Mining GoldFrom Yesterday's News
TV news has created an invaluable video record of major historical events. News organizations continue to struggle, however, with the costs and challenges of managing and monetizing the massive amounts of video pouring into their archives each day.
“News archives are the bridge between the news of today and history,” explains Clara Fon-Sing, VP and general manager of archives sales and strategy for NBC News. “But you have to balance the cost of maintaining and preserving [archives] while finding new ways to keep them alive and market them.”
That imperative to control costs while gaining new revenue has prompted some notable investments in technologies to make it easier to access and exploit news archives.
In June, the Associated Press completed a massive project to digitize more than 3,000 hours of film and 29,000 hours of video archives using Prime Focus Technologies’ content operations platform. As part of a multimilliondollar upgrade to its video infrastructure, AP also deployed EMC Corp.’s Isilon NAS system to increase storage capacity from 800 terrabytes in 2012 to around 2.5 petabytes, explains Luke Smedley, head of content operations for AP Archive.
Alwyn Lindsey, director of the AP Archive, says that the upgrades were designed to help them better serve broadcast clients, giving them much faster access to archive material and tap into new markets, such as the growing demand from online and educational players.
“It’s been a top priority to get our most saleable archive footage online and make it available to our customers,” Lindsey says.
Learning Archives’ Value
News organizations have also been moving aggressively to deploy technologies to make archives available to clients much quicker via online sites.
One notable example of those efforts can be found at NBC News, which in 2011 became the first U.S. broadcaster to set up an online site that allowed clients to buy and download archive material, Fon-Sing says. “It is part of an underlying goal of opening up the archives so our clients have easier access,” she says.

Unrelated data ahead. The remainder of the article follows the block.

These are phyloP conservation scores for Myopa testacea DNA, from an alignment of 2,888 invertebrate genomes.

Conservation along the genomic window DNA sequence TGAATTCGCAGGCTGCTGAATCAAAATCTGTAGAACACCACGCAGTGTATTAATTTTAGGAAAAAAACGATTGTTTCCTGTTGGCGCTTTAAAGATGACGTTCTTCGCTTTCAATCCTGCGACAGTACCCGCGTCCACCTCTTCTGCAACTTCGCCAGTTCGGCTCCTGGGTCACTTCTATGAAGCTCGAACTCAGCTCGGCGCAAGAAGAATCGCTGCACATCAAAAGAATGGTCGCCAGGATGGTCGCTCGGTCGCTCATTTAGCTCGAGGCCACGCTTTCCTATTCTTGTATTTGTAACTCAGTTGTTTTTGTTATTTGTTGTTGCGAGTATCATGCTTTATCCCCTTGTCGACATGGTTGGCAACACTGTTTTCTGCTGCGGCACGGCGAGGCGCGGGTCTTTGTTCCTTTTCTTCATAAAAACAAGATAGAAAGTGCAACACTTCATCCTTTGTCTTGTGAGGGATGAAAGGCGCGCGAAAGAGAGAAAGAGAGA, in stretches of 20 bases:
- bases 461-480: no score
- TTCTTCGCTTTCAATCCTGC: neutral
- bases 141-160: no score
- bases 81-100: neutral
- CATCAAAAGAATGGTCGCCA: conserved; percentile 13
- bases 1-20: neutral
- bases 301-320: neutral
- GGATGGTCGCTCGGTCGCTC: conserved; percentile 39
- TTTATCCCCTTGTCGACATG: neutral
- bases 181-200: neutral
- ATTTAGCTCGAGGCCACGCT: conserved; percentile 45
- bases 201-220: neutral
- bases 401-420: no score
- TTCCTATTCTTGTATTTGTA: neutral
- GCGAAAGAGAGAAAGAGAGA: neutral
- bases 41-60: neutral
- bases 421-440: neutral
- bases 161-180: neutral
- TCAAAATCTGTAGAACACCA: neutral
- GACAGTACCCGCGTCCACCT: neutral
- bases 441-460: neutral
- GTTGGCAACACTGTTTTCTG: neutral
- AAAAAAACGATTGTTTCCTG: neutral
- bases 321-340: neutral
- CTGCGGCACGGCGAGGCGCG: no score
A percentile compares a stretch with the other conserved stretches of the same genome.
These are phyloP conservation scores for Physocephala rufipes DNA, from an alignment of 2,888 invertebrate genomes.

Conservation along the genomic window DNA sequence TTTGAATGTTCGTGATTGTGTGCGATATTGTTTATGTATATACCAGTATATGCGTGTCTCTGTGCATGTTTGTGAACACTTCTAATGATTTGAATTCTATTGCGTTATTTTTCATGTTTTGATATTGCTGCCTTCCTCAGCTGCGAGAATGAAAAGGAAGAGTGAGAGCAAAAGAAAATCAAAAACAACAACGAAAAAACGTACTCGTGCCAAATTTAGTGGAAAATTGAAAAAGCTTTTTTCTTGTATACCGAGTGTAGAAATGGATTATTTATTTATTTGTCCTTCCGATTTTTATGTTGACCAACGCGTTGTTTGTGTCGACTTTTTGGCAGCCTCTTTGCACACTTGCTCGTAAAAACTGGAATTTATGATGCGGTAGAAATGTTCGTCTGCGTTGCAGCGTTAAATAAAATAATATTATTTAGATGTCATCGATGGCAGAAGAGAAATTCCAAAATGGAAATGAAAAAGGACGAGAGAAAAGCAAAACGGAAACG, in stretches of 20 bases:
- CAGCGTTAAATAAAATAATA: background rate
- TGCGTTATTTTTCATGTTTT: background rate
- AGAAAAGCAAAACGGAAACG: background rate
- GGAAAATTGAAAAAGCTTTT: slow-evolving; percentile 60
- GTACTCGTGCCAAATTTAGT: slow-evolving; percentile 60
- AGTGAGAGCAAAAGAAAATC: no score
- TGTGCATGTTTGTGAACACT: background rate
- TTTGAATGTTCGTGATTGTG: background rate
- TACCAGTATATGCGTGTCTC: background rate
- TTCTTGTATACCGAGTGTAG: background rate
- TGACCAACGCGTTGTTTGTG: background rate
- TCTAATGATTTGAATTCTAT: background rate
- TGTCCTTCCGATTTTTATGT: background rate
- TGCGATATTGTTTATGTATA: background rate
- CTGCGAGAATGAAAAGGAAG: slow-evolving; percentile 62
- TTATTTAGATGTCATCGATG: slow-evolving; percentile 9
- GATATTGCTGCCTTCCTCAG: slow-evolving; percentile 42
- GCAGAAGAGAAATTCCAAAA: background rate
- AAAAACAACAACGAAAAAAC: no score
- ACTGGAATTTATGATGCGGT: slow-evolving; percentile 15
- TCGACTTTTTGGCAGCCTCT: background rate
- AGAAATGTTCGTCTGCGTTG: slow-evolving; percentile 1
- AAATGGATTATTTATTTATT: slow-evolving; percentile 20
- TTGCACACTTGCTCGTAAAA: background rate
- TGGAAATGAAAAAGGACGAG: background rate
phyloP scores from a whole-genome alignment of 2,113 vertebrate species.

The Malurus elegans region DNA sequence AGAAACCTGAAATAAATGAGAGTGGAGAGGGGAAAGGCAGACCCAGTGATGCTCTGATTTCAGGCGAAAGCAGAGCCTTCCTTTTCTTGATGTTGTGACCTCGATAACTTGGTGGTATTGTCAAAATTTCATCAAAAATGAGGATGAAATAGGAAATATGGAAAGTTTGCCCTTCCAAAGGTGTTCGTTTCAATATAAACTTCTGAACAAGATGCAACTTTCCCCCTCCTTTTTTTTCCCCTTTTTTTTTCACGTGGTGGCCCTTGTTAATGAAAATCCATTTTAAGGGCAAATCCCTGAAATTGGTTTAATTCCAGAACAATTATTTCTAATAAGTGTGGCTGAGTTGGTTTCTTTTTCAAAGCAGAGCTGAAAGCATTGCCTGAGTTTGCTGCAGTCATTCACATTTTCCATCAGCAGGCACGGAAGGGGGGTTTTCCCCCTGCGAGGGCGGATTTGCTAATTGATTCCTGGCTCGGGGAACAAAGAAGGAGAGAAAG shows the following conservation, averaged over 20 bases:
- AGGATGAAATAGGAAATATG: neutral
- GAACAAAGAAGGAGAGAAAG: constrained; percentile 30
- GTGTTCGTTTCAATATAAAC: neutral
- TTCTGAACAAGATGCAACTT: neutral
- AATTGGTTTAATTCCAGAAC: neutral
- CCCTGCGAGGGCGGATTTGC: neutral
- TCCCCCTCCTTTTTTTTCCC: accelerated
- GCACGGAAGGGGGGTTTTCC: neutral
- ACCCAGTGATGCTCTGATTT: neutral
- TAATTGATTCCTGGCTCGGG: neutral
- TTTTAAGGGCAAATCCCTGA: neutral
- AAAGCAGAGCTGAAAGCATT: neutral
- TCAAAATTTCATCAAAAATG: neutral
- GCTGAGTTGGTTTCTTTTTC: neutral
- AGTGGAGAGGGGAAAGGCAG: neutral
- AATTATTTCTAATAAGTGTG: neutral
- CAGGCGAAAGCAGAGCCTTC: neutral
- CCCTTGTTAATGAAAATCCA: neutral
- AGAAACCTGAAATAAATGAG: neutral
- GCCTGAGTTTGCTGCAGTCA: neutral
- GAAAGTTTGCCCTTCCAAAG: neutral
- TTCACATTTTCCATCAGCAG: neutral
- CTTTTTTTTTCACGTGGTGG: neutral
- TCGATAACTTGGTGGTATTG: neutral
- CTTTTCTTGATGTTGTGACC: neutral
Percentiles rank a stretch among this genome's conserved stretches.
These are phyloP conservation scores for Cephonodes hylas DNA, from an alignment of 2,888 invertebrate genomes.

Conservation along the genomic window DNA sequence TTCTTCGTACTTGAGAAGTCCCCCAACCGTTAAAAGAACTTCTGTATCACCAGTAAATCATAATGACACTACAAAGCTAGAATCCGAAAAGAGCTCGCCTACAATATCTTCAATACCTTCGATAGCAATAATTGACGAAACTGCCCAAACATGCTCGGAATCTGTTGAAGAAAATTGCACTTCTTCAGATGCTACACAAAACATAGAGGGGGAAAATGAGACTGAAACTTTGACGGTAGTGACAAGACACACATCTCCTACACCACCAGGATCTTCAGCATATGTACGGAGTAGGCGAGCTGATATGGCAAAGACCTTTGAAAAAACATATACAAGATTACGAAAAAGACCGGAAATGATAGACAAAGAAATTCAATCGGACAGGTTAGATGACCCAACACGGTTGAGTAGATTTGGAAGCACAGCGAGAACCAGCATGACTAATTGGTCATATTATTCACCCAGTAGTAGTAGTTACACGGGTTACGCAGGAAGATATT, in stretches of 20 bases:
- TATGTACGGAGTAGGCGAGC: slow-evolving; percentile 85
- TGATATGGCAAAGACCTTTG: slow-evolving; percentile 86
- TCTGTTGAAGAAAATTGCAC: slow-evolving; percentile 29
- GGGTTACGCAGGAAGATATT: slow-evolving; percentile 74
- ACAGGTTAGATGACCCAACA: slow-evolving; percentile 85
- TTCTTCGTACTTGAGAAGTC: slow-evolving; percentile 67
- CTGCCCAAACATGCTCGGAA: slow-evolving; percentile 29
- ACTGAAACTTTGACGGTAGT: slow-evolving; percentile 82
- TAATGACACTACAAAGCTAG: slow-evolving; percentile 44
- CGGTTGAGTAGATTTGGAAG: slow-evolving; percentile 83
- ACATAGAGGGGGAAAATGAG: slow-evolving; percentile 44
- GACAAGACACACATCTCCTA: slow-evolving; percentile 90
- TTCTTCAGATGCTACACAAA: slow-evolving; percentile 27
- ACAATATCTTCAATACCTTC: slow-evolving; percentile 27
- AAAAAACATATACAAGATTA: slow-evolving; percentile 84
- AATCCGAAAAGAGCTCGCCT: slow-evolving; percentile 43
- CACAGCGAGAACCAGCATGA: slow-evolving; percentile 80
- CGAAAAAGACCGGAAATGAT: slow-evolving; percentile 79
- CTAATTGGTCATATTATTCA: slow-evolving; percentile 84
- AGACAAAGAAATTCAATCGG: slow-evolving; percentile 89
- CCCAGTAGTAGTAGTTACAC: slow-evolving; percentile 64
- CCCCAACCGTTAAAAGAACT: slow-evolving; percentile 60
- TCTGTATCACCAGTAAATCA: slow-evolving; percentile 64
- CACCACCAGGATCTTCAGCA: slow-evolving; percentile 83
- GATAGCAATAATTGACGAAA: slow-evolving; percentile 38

To further improve those systems, NBC News is currently working with video company Latakoo to develop a new content delivery system. On a network level, tech teams are also using a new media asset management system that will improve the capacity and flexibility of the archive system.
News organizations traditionally have monetized their archives by selling footage. But improved archive systems are increasingly allowing them to explore new business models and revenue opportunities. NBC has set up a subscription service or the educational market, NBC Learn, that gives schools access to current and archival footage tied to curriculum for history, science and other subjects.
AP is also exploring subscription models for access to its archives, and many news organizations are eying ways to tap into the growing online demand for content.
Alex Wellen, CNN Digital VP of product, strategy and operations, says CNN is using more archived material on the main CNN.com website. CNN recently inked a deal with BuzzFeed on a new YouTube channel where BuzzFeed employees will use CNN’s archival and current materials to create video mash-ups. “It is a way to introduce CNN to a brand new audience,” Wellen says.
Many of these efforts build on upgrades to newsgathering and archive systems. CNN created a digital catalog enabling access to most content that has been digitized within an hour for Web or on-air use, explains Mike Toppo, VP and senior editorial director for CNN Digital.
Unfamiliar Face of News
Digitizing old tapes and tagging the content so it can be easily accessed remains a costly, time consuming prospect.
While facial and voice recognition technologies or closedcaptioning systems have been successfully deployed by Hollywood studios to automate tagging of older archives, AP’s Lindsey says these are not yet suitable for news content. “There are too many faces to recognize and too many languages for using speech-to-text systems,” he says.
That has made it difficult for local stations to justify the cost of converting old analog tapes to digital formats.
Public stations, however, are exploring plans to archive and preserve the content they have created, and networks including NBC are working closer with their stations to monetize those archives.
“There are a lot of important stories that have a local angle, and we are working with stations to find content and make it more accessible to clients,” Fon-Sing says.
E-mail comments to firstname.lastname@example.org and follow him on Twitter: @GeorgeWinslow
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